The Local Boy

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Alan McLeary  The Local Boy.
“My father started bringing me to Millwall when I was about eight. My grandfather was Irish. Since he came over, my family have always lived in South-East London, and always supported Millwall, never any other team.”

“When I began coming here with my mates, we stood on the half-way line. If Millwall were kicking towards the Cold Blow Lane end in the second half, we would nip round to that end hopefully to see us scare a few goals there. You used to be able to walk round at that time, and slide through the little fence. “I started training at the club when I was 12. My mates became plumbers, chippies, roofers, a bit of everything.”

“As I progressed at the club, nothing changed as far as we were concerned. I was still one of them. There was never any ‘oh, he plays football now, we can’t be seen to go out with him.’ If I’ve played badly, they never lie to me about what they think. They are my mates, and that is that.”
“Friends who play for other clubs find it difficult to understand our way of life. They can’t see that you like to live amongst people you enjoy being with. I don’t know where they get their image of London from. They seem to think there is a mugger next door to you, or that everyone on the terraces is going to wait outside and beat you up. It is just not true. The area is such a friendly area. I would not swap it for anything.”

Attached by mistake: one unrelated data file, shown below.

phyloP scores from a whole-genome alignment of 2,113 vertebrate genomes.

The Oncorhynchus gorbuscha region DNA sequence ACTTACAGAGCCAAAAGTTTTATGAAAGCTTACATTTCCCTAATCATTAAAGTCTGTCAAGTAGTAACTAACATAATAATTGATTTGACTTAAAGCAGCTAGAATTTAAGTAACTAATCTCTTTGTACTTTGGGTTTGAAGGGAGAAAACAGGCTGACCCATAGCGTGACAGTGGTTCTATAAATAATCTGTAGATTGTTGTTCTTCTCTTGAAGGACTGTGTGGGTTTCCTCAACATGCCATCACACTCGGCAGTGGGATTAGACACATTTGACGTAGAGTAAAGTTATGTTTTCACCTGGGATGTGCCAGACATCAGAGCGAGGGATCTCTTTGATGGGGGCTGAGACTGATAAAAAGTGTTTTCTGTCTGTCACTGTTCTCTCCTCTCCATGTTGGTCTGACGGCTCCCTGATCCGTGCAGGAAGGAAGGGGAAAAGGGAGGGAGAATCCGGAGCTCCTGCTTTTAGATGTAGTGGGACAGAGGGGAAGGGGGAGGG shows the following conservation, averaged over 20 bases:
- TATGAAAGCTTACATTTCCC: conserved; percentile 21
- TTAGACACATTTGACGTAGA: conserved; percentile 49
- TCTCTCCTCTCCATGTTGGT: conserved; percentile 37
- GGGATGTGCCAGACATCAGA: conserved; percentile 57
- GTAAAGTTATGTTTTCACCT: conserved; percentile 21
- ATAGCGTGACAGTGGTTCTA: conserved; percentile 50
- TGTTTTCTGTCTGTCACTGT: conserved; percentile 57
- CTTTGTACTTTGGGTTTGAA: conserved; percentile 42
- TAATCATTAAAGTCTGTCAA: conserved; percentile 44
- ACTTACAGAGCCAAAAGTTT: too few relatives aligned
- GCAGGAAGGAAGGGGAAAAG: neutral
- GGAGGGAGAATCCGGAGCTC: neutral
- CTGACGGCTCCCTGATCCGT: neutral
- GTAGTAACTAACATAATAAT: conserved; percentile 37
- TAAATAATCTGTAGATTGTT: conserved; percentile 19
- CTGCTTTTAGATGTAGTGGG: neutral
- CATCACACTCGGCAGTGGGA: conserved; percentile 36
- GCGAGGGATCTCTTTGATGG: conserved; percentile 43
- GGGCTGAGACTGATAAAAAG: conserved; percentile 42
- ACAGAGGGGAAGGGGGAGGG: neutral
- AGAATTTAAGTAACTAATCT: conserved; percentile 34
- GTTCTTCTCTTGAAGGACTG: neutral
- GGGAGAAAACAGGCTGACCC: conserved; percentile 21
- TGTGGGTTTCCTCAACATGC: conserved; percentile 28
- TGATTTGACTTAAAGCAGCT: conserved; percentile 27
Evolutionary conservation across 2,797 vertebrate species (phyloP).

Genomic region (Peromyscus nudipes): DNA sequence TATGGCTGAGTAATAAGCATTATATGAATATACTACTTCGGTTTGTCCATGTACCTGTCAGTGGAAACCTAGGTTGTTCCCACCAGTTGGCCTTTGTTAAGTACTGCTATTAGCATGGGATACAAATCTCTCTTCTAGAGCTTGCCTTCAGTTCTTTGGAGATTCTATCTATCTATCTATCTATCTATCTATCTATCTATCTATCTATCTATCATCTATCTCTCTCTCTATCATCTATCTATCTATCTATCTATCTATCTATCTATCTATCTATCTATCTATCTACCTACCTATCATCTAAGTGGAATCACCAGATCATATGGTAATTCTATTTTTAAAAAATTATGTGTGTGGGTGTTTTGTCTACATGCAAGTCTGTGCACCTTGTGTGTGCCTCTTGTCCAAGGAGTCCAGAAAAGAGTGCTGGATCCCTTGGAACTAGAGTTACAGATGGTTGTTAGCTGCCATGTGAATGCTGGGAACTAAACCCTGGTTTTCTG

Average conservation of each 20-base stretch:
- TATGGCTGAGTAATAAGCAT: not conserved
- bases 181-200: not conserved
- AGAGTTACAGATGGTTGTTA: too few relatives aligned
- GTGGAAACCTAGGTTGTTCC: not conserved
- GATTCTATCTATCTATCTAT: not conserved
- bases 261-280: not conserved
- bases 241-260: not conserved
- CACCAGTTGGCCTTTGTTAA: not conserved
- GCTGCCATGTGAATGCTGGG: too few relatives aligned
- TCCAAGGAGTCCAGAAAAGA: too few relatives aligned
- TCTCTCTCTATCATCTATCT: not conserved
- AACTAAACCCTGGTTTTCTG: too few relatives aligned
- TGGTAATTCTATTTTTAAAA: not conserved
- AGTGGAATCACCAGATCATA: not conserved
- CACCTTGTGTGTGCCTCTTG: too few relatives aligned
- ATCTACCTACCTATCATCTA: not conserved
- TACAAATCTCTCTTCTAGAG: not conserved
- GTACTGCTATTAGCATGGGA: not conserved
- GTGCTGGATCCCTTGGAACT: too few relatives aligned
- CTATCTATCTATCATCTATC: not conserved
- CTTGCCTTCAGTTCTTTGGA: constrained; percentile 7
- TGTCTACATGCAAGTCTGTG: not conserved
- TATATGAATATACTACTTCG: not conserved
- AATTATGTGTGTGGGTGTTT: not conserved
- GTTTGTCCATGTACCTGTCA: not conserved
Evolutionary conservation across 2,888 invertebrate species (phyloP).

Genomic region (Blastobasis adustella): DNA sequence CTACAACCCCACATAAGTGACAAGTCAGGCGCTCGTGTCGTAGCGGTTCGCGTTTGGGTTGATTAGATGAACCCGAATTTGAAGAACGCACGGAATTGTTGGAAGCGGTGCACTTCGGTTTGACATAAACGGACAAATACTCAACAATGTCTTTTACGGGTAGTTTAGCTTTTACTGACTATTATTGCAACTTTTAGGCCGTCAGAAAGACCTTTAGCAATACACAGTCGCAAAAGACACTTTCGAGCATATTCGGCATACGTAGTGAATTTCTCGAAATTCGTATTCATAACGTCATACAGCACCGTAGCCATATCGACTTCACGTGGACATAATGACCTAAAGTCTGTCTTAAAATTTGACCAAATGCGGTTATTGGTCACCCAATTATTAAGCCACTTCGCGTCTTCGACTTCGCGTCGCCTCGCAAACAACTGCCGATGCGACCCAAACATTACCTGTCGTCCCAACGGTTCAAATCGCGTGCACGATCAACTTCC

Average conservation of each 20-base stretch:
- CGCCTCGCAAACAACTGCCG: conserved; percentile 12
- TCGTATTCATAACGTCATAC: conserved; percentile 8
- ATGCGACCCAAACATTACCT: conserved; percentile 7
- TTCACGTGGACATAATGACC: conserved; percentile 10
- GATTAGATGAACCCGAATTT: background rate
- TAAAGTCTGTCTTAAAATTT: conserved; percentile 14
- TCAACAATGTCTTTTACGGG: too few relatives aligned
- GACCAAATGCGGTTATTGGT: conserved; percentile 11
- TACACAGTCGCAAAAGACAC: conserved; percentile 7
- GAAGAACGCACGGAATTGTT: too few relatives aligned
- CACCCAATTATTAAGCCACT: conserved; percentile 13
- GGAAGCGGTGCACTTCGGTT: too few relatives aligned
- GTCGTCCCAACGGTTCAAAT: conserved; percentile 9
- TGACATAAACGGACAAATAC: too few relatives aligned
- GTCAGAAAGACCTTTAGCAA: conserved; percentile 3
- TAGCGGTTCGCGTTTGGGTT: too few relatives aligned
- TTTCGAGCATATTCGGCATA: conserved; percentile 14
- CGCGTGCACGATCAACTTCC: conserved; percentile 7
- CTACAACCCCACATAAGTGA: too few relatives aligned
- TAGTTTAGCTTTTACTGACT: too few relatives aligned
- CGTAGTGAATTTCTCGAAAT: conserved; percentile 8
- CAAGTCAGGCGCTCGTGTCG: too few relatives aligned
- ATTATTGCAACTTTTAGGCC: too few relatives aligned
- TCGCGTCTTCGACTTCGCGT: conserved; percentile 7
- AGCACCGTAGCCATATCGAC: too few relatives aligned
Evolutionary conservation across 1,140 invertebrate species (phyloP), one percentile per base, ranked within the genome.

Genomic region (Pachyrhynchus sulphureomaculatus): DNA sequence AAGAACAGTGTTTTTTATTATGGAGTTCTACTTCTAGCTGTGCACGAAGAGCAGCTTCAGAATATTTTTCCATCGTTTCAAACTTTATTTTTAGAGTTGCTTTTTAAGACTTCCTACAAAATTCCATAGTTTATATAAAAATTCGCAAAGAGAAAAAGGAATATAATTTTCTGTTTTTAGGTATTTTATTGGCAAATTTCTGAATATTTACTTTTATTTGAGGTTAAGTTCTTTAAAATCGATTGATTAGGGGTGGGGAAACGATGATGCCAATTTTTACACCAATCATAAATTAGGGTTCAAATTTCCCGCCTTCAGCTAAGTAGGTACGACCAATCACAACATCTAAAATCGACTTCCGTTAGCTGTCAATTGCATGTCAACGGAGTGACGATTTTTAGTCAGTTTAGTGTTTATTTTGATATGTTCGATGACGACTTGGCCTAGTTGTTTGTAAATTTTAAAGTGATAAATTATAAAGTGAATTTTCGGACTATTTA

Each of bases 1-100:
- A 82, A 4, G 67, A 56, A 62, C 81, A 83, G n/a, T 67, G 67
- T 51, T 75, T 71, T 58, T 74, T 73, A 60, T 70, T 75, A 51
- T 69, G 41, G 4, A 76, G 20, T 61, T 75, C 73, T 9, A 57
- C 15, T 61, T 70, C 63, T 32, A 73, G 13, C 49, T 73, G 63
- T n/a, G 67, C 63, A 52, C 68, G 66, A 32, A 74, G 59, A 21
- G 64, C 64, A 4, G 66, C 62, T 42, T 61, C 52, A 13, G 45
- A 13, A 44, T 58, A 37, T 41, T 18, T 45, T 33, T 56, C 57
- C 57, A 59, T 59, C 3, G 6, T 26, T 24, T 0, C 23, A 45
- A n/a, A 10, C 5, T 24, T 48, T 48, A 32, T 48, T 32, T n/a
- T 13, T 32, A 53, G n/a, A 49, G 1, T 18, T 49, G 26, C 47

“Some clubs that come down may not know about our sort of humour. I don’t know. They probably take it the wrong way when people are just trying to have a laugh with them. The humour gets mixed up with what they think is having a go at them.”
“We moved out to Welling when I was twenty. Lots of my friends moved out there, too. It seems like our own little community moving from one place to another, so you are still seeing the same faces you were seeing before. Its not the same sort of relationship between your next-door neighbours. I don’t think you’ll ever get that sort of thing again. You have fifty families in a row in Welling, where as before you had two hundred families together in a tower block.


Taken from

Millwall history files.

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